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  1. Americans' trust in news is declining, and authenticity and transparency challenges in digital publishing contexts pose unique challenges to the ability to effectively gratify their information-seeking needs via online media. Cryptographic technologies and web-based provenance indicators have the potential to enhance the trustworthiness and transparency of digital communication, but better understandings of news consumers practices and needs are required to develop practical tools. Through a representative online survey of 400 digital news consumers and 19 follow-up interviews, we investigate how users authenticate and assign trust to news content, and identify specific needs pertaining to news transparency and authentication that could be met by digital news authentication tools. While many users currently rely on political ideology to assess news trustworthiness, we find that users of all political orientations see value in independent provenance and authentication tools for digital news. 
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  2. This study analyzes and compares how the digital semantic infrastructure of U.S. based digital news varies according to certain characteristics of the media outlet, including the community it serves, the content management system (CMS) it uses, and its institutional affiliation (or lack thereof). Through a multi-stage analysis of the actual markup found on news outlets’ online text articles, we reveal how multiple factors may be limiting the discoverability and reach of online media organizations focused on serving specific communities. Conceptually, we identify markup and metadata as aspects of the semantic infrastructure underpinning platforms’ mechanisms of distributing online news. Given the significant role that these platforms play in shaping the broader visibility of news content, we further contend that this markup therefore constitutes a kind of infrastructure of visibility by which news sources and voices are rendered accessible—or, conversely—invisible in the wider platform economy of journalism. We accomplish our analysis by first identifying key forms of digital markup whose structured data is designed to make online news articles more readily discoverable by search engines and social media platforms. We then analyze 2,226 digital news stories gathered from the main pages of 742 national, local, Black, and other identity-based news organizations in mid-2021, and analyze each for the presence of specific tags reflecting the Schema.org, OpenGraph, and Twitter metadata structures. We then evaluate the relationship between audience focus and the robustness of this digital semantic infrastructure. While we find only a weak relationship between the markup and the community served, additional analysis revealed a much stronger association between these metadata tags and content management system (CMS), in which 80% of the attributes appearing on an article were the same for a given CMS, regardless of publisher, market, or audience focus. Based on this finding, we identify the organizational characteristics that may influence the specific CMS used for digital publishing, and, therefore, the robustness of the digital semantic infrastructure deployed by the organization. Finally, we reflect on the potential implications of the highly disparate tag use we observe, particularly with respect to the broader visibility of online news designed to serve particular US communities.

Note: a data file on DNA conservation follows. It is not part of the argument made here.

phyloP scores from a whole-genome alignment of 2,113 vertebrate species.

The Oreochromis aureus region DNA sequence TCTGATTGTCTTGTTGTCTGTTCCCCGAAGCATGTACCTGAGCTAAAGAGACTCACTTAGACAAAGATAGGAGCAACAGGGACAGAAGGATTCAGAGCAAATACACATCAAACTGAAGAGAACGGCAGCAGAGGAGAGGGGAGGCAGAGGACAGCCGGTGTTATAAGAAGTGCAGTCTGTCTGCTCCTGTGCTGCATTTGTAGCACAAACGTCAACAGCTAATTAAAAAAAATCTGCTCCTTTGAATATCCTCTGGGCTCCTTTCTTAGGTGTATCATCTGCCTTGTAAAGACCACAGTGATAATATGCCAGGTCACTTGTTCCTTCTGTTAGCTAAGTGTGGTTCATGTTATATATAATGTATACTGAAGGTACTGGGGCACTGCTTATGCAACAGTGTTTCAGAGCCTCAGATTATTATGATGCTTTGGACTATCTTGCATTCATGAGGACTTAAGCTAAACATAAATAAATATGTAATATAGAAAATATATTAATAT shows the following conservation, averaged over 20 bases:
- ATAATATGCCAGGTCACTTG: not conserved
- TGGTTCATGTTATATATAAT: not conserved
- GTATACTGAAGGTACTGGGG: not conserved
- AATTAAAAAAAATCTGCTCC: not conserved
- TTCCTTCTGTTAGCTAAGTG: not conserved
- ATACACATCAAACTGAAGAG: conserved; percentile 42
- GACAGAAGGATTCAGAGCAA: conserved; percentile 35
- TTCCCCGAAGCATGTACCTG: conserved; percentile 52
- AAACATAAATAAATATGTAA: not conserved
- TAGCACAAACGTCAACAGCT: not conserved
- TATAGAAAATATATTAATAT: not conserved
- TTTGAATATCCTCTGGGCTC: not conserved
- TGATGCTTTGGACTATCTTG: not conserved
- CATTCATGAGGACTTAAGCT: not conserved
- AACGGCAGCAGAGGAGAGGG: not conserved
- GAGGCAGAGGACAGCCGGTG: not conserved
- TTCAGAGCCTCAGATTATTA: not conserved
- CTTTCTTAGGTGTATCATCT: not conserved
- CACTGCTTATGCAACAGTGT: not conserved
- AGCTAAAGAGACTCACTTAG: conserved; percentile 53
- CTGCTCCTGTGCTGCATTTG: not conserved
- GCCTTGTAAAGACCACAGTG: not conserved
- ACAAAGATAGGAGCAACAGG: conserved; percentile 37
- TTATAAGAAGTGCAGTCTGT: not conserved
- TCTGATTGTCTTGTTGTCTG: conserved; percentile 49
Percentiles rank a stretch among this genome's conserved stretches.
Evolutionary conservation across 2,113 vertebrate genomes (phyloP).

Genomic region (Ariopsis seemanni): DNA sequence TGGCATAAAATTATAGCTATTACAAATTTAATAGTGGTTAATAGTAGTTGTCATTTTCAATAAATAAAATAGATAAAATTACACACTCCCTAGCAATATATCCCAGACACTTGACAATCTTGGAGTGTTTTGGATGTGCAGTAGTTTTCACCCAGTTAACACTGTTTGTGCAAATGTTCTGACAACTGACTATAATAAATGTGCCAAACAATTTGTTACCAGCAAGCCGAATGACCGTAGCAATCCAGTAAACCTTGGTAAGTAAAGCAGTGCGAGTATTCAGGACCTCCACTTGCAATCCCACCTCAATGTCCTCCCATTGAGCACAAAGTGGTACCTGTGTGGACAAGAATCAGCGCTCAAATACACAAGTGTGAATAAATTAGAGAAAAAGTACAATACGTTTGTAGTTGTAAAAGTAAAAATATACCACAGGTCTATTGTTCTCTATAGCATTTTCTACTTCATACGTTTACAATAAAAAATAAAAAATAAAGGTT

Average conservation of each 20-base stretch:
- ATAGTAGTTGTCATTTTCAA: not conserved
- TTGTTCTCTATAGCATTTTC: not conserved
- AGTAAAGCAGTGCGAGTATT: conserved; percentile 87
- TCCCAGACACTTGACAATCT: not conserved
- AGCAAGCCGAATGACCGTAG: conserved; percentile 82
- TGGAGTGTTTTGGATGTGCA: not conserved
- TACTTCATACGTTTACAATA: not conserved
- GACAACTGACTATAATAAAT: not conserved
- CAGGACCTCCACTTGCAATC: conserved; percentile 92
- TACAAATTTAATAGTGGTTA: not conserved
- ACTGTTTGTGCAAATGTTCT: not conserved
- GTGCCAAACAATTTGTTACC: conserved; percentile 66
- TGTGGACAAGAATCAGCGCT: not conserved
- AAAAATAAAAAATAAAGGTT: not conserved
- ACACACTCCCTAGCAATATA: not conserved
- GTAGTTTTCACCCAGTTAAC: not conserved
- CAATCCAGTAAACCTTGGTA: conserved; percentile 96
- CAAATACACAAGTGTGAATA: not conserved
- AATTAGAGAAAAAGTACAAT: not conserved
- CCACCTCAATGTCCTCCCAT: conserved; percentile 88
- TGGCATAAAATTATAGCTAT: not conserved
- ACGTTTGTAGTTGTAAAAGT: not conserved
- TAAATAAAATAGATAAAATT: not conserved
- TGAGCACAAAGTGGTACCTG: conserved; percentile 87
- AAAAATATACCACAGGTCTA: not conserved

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  3. Tracking changes in digital texts is a longstanding interface challenge, as early digital technologies left no recorded traces of alterations. Currently, two key categories of tools track text changes: code editing and word processing tools. Each has implemented different interface patterns to accomplish several goals: attributing change authorship, tracking the time of change, recording the change action taken, and specifying the location and content of the change. While some visual characteristics of change tracking are consistent across all tools, there are significant differences in change representation divided along the tool-type line, that may reflect their specific cultures of use. Overall, however, there is a limited range of visual methods for representing changes to digital text over time. 
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  4. To combat declining trust in news in the United States, numerous tools have been created to increase transparency by providing contextual information around news content, but they have largely been developed without regard for usability. We examine 59 such tools to identify the type(s) of transparency (disclosure, participatory, or ambient) information each tool aims to provide. We then conduct a heuristic usability analysis of a subset of these transparency tools and identify common usability barriers. 
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